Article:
That’s actually a $34 billion spending cut - money the government does not have available to spend on health care, family supports, tax relief or other priorities. It also means future tax increases, for us and for our children, to pay for stuff we bought today but couldn’t afford.
A Conservative government will tell the difference between “need” and “want”; and will make choices. Just like families do.
Liberals will tell you the only place to cut is in front line services. But it isn’t true. It is meant to scare you into thinking that responsible spending means slash and burn to services you value. Conservatives are explicitly committed to not cutting services and supports like the Canada Child benefit, seniors’ benefits, or transfers to provinces (health etc.).
Here are a few examples of Liberal boondoggles that Conservatives will cut.
$256 million that Canada has in the Asian Infrastructure Investment Bank. China doesn’t need it. It’s against our national interests for them to have it. And Canadians can certainly use it.
The Liberals’ failed Canada Infrastructure Bank. Aside from being a money-sucking administrative nightmare, supporting projects that make no economic sense, the Canada Infrastructure Bank is a $35 billion boondoggle waiting to happen – with taxpayers assuming all the risk while corporate investors make all the profit.
And Conservatives will end the Liberal practice of handing out taxpayers’ money to billion dollar companies - like $12 million to the very profitable Loblaws Corp. to buy new fridges.
We all know that big economic recovery numbers aren’t trickling down to our households. Two thirds of Canadians say they have trouble paying their monthly bills, or have nothing left after they’ve paid them. Almost half say they are only $200 away from insolvency and couldn’t handle an unexpected loss of revenue or unplanned expense. Half say they have stopped saving for retirement and are just trying to stay afloat.
Government piles on with new taxes. More than 80% of Canadian families are paying $800 more per year in taxes than when the Trudeau Liberals came to power in 2015.
And the Liberal government has actively gone out of its way to harm Alberta’s core industry: oil and gas. Pipeline delays, discouraging investor confidence with bills like C-69 and C-48, and even just statements from the Prime Minister that we need to phase out the oil sands - all of that scares away investors and keeps unemployment in our province too high.
Conservatives will end the “death by a thousand cuts” taxation hikes, will attract new investment that means new jobs, and will keep government growth in spending to a more moderate level, allowing the debt and deficit to diminish, and reducing the amount of our budget we must dedicate to interest payments.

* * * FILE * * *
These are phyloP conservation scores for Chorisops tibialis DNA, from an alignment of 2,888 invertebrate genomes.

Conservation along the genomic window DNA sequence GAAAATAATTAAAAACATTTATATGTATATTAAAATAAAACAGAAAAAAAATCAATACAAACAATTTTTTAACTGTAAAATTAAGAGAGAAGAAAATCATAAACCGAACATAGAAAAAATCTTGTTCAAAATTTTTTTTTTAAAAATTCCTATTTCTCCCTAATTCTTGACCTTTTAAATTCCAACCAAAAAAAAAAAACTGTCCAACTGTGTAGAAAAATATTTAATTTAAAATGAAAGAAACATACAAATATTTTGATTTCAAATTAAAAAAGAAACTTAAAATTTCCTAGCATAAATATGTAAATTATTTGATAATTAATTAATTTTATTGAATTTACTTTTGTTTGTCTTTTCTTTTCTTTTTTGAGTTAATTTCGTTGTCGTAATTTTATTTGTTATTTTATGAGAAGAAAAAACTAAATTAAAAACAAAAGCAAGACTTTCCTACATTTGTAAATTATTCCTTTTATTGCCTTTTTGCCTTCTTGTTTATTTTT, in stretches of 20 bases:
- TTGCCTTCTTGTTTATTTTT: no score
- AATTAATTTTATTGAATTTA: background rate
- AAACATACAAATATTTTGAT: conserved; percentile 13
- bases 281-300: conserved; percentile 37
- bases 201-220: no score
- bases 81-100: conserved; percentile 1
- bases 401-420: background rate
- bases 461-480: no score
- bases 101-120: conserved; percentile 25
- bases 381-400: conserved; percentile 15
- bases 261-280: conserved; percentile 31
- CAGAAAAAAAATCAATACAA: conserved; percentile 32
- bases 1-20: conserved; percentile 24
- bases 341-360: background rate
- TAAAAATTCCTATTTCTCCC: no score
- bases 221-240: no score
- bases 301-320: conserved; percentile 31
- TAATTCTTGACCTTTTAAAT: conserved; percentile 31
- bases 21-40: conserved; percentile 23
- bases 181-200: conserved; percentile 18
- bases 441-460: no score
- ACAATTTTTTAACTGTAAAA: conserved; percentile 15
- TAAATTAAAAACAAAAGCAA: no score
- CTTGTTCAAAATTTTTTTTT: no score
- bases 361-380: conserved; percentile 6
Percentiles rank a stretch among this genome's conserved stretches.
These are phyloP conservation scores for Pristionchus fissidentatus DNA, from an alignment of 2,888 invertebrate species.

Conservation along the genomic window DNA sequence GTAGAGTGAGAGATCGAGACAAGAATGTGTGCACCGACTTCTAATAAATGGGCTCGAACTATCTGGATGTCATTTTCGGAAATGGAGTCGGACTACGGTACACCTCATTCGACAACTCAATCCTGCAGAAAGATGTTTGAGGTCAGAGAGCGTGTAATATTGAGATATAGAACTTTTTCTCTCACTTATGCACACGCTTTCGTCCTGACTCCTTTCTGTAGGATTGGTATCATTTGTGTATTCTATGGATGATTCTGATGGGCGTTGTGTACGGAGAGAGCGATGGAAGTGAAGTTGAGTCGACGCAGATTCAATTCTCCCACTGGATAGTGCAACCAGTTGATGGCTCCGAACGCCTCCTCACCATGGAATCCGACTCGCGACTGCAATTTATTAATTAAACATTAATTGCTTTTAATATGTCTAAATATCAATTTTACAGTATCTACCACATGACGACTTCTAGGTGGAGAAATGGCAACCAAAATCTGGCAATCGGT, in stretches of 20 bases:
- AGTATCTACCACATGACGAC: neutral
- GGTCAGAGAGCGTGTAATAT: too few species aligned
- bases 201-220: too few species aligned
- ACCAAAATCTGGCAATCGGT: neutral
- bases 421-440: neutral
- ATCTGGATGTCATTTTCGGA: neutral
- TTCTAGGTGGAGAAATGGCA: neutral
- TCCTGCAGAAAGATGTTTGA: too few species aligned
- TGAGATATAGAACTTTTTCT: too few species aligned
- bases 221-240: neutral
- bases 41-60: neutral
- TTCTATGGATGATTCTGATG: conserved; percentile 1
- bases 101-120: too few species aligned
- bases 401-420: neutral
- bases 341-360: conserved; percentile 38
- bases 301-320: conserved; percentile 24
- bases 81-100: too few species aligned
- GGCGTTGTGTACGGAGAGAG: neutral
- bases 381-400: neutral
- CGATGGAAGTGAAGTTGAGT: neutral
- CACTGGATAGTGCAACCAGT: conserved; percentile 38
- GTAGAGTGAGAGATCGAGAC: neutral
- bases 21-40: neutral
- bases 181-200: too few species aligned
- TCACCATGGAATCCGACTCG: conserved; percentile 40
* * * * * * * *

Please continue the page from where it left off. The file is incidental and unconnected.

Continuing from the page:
The Trudeau Liberals increased spending by 21% during their term. If they had held spending increases to just half that amount - still a considerable year-over-year increase in spending - the deficit today would be just $3 to $4 Billion, with the possibility of a balanced budget on the horizon. Drastic spending cuts aren’t necessary, but discipline is. New spending ideas must be accompanied by an equivalent cut to a no-longer-necessary program.
The Liberals have said that gun control policy is an issue that they will raise during the 2019 election. But for four years, the Liberals have failed to address gun crime. Instead, their policies target law-abiding gun owners. That doesn’t address the problem.
Criminals do not register their firearms, and they will not comply with firearm bans.
Conservatives will protect the rights of law-abiding firearms owners such as farmers, hunters and recreational shooters, while also taking important practical steps to keep Canadians safer from those who use firearms for criminal purposes.
We have announced a plan for A Safer Canada, which will:
End Automatic Bail for gang members
Identify Gangs in the Criminal Code
Revoke parole for gang members
Create tougher sentences for ordering gang crime
Create new sentences for violent gang crime
Ensure that possessing a smuggled firearm means prison time
Create a CBSA Firearms Smuggling Task Force
Ensure firearms don’t fall into the hands of dangerous individuals
Provide new funding to fight gangs
Create a police infrastructure grant program
Ensure better information sharing to solve gang crimes
Create stronger background checks for gun licences
Provide more support to keep young people from joining gangs
Make prison time meaningful